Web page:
Caregivers are feeling the pinch just like everyone else, but there is a difference. Many caregivers are used to caregiving on a dime. They’ve been on a “controlled” budget for years, and yet they may be reeling from their shrinking savings, or a recent change in insurance coverage that leaves them short. Another worry. How can caregivers make ends meet and not compromise case for their loved ones?
I don’t know about you, but I grew up with two very saving people. My parents were married in 1929 (and we all know what happened that year, managed to find jobs through the depression, then Daddy fought in WWII. I’m one of those kids that grew up with stockpiles of canned goods in every closet.
My mother was the original recycler–bread wrappers, aluminum foil, buttons, shoe strings…you name it and it got reused. But when my mom got Alzheimer’s and I became her caregiver, let me tell you, all that worrying and hoarding turned ugly. She fixated on things (part of the disease), and sadly, fear and worry grew with age. Being a sand-gen mom meant I had to keep everybody going–meals, laundry, meds, doctor appointments, kid’s needs filled my head and my heart and my hands. As it should be.
I’m not going to insult your intelligence by telling you to clip coupons or turn lights off in unused rooms. You know to put extra water in your soup and buy day old bread. I’m more concerned you’ll take “saving” too far and not get the things you really need.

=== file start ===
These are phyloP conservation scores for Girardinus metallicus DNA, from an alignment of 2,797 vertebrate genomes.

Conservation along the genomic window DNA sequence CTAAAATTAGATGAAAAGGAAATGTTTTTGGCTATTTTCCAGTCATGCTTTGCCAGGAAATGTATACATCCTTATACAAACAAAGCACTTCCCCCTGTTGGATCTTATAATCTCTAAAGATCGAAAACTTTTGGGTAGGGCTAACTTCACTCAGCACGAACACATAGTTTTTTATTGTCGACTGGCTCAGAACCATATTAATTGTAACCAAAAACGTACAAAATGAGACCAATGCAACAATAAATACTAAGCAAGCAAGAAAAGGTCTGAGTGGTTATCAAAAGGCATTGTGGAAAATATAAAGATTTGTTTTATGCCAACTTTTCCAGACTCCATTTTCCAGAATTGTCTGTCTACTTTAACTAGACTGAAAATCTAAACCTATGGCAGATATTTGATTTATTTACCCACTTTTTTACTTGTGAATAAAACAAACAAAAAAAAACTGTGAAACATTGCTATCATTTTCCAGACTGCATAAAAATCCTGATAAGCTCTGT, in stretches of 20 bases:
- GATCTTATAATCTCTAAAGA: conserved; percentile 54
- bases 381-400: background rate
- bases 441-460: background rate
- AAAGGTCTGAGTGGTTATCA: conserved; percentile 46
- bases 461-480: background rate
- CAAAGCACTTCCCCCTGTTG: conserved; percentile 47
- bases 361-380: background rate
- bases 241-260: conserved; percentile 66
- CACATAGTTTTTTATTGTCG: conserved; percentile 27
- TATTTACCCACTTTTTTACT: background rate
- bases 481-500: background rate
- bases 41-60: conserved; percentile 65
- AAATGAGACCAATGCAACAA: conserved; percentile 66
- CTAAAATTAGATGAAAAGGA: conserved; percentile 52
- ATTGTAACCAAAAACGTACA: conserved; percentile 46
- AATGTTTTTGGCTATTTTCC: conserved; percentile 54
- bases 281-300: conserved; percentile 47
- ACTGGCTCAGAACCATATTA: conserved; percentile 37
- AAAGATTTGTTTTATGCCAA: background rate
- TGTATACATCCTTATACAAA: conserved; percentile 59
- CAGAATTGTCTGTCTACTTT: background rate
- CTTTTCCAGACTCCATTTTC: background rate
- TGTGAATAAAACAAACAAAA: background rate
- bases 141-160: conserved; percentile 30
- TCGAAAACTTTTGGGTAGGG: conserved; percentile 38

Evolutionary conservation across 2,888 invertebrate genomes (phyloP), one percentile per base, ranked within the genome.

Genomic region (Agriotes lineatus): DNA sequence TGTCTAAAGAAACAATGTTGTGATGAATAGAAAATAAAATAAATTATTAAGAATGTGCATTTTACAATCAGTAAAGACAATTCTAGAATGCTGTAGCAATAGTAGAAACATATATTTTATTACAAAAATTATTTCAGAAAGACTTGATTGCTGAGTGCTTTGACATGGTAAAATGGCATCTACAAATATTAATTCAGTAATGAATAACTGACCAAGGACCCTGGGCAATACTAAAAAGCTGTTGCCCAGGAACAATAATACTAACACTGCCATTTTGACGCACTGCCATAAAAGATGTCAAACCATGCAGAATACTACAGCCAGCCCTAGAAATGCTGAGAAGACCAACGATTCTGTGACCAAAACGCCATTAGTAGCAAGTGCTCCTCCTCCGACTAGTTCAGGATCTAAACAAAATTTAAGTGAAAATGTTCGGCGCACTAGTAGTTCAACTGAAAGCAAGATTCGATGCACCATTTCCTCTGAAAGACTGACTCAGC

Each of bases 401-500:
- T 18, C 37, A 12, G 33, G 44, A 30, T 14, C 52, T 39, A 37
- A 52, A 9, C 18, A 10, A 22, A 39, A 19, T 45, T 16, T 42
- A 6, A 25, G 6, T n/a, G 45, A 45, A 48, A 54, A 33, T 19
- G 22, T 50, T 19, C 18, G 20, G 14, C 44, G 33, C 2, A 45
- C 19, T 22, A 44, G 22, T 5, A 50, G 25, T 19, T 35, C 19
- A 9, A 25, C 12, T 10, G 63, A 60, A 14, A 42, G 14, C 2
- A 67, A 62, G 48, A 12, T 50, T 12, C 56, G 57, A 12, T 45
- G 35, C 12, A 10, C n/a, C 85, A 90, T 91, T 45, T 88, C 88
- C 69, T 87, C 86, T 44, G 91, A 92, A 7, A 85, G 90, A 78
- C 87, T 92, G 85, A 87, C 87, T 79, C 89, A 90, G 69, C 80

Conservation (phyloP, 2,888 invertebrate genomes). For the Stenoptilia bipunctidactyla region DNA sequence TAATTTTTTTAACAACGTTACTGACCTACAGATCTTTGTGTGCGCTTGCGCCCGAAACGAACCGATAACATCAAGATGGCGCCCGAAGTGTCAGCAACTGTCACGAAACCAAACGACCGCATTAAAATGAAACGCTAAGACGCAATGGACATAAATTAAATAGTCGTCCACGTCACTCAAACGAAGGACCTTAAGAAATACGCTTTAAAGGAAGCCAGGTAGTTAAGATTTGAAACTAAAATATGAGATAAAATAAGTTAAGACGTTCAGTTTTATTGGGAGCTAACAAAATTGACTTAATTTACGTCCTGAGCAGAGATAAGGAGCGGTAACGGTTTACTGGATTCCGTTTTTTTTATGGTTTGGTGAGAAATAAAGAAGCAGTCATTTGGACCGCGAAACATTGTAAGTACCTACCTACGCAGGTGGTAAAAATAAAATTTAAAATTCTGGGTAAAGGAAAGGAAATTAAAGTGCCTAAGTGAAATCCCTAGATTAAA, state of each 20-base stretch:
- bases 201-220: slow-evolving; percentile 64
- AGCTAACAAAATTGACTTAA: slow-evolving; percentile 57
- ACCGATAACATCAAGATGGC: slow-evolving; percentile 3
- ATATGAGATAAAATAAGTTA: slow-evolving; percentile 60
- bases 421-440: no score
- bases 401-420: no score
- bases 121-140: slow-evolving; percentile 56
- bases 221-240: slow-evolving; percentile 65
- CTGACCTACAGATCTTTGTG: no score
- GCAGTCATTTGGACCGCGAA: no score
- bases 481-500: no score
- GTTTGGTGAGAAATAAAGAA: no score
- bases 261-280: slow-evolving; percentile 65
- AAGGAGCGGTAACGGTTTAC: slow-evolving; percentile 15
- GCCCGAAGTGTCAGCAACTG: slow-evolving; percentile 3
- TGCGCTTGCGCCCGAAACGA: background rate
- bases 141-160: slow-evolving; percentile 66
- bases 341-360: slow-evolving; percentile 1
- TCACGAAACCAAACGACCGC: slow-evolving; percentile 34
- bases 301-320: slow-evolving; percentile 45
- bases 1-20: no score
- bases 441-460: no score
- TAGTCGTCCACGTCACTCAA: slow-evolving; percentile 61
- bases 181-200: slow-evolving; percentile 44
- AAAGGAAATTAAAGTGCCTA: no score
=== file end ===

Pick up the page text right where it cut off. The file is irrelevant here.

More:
It’s not easy, but I want you to know that you can do this. You can figure out how to handle your finances even in this tough, crazy time.
Caregivers possess a very important skill: ingenuity.
We’re problem solvers par excellent. We’ve had to figure out how to budget our time, our strength, our groceries, and even our sleep. And if you’ve gained a skill in one area, you can transfer that ability to another area.
So I’m going to give you some strange advice: Don’t go crazy with cutting back.
Because you have enough on your plate.
Because you’re probably already pretty saving.
Because you already have enough to worry about.
Because it’s best to concentrate on one or two areas where you really can save or get help.
Because your loved needs you to care more about your relationship than saving six bucks at the grocery store.
Because time is precious–even more precious than money.
It’s easy to get caught up in the frenzy you hear in the news. It’s easy to panic. But panic won’t help. Turn off the news. Put on a CD, some music, a book on tape–whistle, call a friend.
Your role as a caregiver, (which also means you’re a spouse, a daughter, a son) means that you don’t get to freak out. You have many hats to wear. Your job is to keep the big picture in perspective–managing everything from your home to your health, from your loved one’s health (including mental health), and even dealing with issues of the dying process–grief, hospice, and death. You have to know when to forget the world and just hold hands.